Archives For Laura Wildman-Hanlon

As we reported Friday, October is a popular time for interview Witches. The season also brings a flurry of Halloween-inspired television programming. From the holiday specials to the classic horror films, the entertainment industry capitalizes on our cultural love for all things related to the secular holiday.

[Credit: MANSOUR DE TOTH via CC lic. Wikimedia]

[Credit: MANSOUR DE TOTH via CC lic. Wikimedia]

This phenomenon is nothing new. In the 1930s, Betty Boop appeared in a short called Hall’ween Party (1933). In 1948, Mighty Mouse saved the world in The Witch’s Cat. Many readers will remember looking forward to the yearly October airing of The Wizard of Oz (1939) or, more recently, Tim Burton’s The Nightmare Before Christmas (1993). One of the newest Halloween-inspired offerings,Book of Life (2014), capitalizes on the growing popularity of the Mexican Dia de los Muertos aesthetic and tradition.

As we get closer to the actual Oct. 31 date, producers begin offering Halloween-themed episodes of TV series. In its lineup this year, CBS aired a Witch-themed episode of its popular, long-running show CSI: Crime Scene Investigation. While the secular Halloween holiday was never mentioned, the show’s title “Book of Shadows” and its subject matter were not arbitrarily chosen to appear in a late October episode.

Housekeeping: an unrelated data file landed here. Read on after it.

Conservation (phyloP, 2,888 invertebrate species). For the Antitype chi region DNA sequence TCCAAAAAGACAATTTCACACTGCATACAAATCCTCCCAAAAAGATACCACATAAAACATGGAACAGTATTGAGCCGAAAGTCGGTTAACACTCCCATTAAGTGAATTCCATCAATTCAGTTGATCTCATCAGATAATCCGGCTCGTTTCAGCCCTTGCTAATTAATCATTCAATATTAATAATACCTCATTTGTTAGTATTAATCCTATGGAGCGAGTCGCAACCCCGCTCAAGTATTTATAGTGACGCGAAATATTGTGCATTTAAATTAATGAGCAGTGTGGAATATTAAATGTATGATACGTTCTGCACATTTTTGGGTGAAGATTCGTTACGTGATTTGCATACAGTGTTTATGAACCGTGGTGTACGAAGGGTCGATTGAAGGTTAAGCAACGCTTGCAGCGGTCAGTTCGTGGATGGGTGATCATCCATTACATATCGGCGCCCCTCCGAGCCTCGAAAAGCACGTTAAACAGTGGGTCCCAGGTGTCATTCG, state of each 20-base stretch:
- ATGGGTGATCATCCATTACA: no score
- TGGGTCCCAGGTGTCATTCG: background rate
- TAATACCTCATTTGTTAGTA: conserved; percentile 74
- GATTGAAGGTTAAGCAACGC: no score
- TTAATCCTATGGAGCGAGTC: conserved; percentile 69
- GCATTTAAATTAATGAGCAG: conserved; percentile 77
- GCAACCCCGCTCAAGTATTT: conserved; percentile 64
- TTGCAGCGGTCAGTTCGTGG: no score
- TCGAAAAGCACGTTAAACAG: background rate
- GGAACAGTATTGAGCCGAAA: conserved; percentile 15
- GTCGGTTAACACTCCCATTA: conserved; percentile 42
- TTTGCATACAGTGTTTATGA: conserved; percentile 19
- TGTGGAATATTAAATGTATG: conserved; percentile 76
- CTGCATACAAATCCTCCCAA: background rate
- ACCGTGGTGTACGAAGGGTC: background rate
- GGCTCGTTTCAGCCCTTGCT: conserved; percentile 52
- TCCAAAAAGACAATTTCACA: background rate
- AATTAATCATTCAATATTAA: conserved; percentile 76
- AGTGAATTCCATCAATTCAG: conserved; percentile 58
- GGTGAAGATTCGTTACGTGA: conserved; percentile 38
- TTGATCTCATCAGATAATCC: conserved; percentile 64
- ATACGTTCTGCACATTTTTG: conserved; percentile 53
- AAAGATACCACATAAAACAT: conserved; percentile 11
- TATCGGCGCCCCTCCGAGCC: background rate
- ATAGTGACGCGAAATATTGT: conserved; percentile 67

Sunday’s CSI episode has set off some intense discussion within the Wiccan community. While many believe the show demonstrates a step forward in the depiction of Witches and Wiccans within mainstream entertainment, others were not easily convinced. Massachusetts Priestess Laura Wildman-Hanlon remarked:

I’m annoyed my religion was again dragged out and used as a means to scare people on Halloween. I’m angry at the disrespect paid to my beliefs and my God & Goddess. I’m furious at the writers who could have used the opportunity to debunk these untruths instead of playing to them. 

Was the show a simply a means to “scare people” as Wildman-Hanlon suggests? Was it yet another serving of insulting television fare perpetuating the historically-ingrained, sensationalistic construction of Witchcraft? Or was it positive? Did the writers demonstrate any cultural sensitivity?